Assessing corporate profits in context

To add some more persective to claims like this, i.e., assertions that corporate profits are at an all time high while labor costs are at an all time low…

These analysis suffer from several major issues:

1) The “wages” component is much too narrow — it excludes benefits like healthcare that are a large and growing share of total compensation.

2) The “profits” themselves are essentially just financial accounting profits — they do not account for inventory or capital depletion which boosts apparent profitability during recoveries and makes it seem much lower in the lead up.  more here

3) The profits used by Henry Blodget et. al are after-tax profit which, in presence of an apparent shift in corporate ETR, further exxagerates these trends since the apparent ETR is different now [much larger shares of NIPA corporate profits are earned foreign receipts and a much larger share of these profits are now also derived from S-corporations that do NOT pay corporate income taxes]

4) These profits include ALL national corporate profits — including a large and growing amount of non-repatriated foreign profits.   These profits are not, for the most part, generated with US labor (except, perhaps, for some corporate overhead), so it’s very misleading to blend that in….

Below I’ve attempted to correct for the above mentioned issues by using NIPA’s pre-tax corporate profit calculations with inventory and capital adjustments.   I have further focused primarily on domestic profits (both financial and non-financial) to see how these trends compare to historical levels.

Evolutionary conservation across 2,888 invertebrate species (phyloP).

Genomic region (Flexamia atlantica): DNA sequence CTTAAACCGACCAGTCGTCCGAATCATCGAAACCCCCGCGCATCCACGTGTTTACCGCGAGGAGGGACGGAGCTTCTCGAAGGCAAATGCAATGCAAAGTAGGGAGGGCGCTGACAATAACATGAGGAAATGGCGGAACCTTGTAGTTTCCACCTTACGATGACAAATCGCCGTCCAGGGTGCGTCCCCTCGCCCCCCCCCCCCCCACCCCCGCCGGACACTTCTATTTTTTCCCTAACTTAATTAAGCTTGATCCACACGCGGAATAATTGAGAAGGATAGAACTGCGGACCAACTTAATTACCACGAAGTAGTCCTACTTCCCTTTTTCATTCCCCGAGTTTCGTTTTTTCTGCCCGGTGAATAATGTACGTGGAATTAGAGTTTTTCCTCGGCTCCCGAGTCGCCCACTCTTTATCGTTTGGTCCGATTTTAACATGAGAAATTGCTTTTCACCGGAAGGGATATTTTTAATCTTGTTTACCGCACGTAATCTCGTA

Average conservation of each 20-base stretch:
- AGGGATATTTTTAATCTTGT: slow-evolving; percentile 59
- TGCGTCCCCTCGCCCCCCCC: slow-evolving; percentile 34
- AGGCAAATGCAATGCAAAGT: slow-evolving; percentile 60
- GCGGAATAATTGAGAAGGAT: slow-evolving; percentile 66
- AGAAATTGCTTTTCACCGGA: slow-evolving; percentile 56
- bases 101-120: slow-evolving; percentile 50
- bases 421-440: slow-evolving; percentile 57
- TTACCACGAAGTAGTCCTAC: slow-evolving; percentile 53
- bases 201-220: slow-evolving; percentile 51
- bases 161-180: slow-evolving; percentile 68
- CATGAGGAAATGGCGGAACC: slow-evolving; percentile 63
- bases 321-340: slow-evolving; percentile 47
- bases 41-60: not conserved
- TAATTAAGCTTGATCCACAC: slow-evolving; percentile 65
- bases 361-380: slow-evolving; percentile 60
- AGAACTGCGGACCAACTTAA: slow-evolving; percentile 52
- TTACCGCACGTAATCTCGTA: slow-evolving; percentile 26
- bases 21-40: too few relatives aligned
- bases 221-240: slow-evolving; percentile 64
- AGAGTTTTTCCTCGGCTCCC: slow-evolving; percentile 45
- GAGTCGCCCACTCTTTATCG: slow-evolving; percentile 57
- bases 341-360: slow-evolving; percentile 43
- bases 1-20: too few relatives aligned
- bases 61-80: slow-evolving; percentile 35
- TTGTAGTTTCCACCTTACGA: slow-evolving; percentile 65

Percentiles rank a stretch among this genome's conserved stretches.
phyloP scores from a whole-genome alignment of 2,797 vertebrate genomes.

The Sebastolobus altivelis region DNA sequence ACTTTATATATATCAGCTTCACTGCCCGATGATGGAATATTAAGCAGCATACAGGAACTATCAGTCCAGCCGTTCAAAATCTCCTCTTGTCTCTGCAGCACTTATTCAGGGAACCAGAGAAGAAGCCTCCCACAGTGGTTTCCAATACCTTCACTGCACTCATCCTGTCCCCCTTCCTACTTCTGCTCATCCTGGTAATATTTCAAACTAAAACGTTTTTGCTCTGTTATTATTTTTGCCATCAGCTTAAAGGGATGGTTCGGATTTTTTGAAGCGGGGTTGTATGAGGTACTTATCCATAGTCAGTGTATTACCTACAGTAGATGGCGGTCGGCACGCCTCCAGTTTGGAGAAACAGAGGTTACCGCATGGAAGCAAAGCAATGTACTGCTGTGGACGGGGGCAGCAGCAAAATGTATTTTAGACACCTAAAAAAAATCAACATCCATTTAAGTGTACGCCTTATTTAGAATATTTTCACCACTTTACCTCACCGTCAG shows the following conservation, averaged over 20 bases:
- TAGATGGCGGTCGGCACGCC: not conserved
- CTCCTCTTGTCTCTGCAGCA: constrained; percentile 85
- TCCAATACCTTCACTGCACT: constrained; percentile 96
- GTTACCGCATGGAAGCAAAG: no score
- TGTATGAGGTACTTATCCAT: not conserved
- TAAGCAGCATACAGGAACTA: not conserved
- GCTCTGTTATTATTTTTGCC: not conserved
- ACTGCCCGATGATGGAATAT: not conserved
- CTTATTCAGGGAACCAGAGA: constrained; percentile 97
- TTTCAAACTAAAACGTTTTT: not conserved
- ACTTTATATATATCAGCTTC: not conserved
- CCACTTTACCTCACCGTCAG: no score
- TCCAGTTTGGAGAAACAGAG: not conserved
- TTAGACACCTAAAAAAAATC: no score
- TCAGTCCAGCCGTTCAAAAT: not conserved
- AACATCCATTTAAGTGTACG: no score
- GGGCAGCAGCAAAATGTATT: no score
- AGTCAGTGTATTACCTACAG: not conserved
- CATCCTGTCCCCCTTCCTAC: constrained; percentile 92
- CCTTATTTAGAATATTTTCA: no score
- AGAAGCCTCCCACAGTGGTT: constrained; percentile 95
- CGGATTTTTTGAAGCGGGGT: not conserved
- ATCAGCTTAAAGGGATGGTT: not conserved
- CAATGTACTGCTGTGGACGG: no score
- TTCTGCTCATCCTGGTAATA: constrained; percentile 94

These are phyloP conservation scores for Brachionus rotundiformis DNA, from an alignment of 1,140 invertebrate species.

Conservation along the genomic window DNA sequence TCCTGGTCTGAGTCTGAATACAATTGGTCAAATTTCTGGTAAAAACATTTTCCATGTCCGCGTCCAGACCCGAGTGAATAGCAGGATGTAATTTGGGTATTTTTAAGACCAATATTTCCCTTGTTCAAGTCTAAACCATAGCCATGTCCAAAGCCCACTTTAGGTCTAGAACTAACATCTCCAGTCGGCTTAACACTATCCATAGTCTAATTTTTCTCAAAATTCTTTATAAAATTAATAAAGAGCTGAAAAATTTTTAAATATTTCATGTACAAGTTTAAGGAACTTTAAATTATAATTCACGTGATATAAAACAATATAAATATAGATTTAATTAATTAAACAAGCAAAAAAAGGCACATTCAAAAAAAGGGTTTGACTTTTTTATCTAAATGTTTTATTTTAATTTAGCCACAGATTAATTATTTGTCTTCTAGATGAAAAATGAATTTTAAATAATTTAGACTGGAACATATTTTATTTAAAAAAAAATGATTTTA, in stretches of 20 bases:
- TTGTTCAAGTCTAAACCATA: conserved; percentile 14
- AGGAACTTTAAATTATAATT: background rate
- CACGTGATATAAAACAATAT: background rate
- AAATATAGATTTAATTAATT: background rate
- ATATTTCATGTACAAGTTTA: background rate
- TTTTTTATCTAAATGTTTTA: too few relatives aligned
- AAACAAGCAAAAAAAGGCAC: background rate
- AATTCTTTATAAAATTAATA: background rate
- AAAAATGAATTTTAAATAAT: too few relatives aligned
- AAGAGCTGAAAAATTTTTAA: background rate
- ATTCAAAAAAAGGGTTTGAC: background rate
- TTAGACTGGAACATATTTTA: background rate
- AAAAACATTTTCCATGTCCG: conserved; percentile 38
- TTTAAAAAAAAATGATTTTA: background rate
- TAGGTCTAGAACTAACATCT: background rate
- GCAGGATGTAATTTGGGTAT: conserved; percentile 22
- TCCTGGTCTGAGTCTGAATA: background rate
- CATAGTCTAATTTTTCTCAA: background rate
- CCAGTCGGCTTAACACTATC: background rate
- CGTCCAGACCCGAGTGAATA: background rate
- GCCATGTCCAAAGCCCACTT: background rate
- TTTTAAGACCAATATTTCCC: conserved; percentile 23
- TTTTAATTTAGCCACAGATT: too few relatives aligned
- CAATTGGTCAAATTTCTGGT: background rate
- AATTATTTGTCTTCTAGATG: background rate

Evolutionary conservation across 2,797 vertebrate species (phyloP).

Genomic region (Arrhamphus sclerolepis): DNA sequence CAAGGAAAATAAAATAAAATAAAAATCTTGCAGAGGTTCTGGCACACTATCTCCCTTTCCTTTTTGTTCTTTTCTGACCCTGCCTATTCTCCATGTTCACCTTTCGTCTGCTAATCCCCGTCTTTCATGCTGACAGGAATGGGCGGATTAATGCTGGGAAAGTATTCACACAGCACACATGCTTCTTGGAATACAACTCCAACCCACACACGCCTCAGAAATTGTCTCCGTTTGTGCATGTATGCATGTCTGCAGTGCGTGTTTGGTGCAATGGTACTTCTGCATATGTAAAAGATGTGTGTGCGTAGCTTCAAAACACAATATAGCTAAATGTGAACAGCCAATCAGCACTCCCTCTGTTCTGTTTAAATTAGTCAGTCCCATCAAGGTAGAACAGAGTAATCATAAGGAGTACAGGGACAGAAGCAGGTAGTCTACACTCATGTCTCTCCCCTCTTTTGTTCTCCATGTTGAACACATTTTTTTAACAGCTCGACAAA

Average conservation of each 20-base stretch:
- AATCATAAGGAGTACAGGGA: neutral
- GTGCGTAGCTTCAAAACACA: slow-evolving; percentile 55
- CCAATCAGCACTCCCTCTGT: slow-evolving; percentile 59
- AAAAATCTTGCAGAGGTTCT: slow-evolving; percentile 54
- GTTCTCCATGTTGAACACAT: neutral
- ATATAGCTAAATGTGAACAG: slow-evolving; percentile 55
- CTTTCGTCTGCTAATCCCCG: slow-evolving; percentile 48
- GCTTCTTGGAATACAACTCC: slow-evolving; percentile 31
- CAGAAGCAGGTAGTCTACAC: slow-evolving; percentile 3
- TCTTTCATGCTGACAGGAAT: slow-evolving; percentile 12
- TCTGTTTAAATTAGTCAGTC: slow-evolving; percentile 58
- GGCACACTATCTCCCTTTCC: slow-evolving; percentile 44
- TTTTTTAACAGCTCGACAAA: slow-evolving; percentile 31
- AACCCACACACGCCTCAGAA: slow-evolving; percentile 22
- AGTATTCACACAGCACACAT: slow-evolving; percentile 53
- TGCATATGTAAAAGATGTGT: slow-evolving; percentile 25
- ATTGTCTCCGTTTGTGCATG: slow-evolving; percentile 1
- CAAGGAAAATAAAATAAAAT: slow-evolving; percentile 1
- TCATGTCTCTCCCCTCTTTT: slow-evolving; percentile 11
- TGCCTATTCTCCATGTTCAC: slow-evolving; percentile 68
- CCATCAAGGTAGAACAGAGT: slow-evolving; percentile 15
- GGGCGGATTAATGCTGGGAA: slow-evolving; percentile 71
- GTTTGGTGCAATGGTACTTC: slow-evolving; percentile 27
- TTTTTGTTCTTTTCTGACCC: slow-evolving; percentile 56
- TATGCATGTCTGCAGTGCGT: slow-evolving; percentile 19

I think the evidence is quite clear….

Domestic corporate profits as percentage of GDP and as ratio of total compensation of employees

Corporate_profit_labor_ratio

Composition of corporate profits by major source

Comporate_profit_shares

Note: This does not include the distiguish by corporate entity type, i.e., whether it’s a C-corp or an S-Corp [which is relevant to the tax rate debate… since they don’t pay corporate taxes and they’re a growing share of NIPA corporate profits   more here]

Aggregate labor costs vs aggregate domestic corporate profits

Corporate_profit_nominal_log_scale

Real labor costs and profit per civilian employee (EMRATIO * POP)

Corporate_profit_per_civilian_employee

Real labor cost and profit per capita (US population)

Corporate_profit_real_per_capita

Total real domestic labor cost and domestic profit

Corporate_profit_real_total

Total nominal labor cost vs nominal corporate profits (w/o scale this time)

Corporate_profit_nominal_totals
Note:
You can download all of the above data from the BEA directly at this link.  You will want both “Section 6” files (pre and post 1969).
The other data can be extracted from FRED2, measures:
COE: Compensation of all employees (some of this is also accessible from these same tables, but it’s a little easier with FRED2)
PCEPI: PCE Index, with index set to 2011
POP: US population
EMRATIO: Civilian employment ratio of US population
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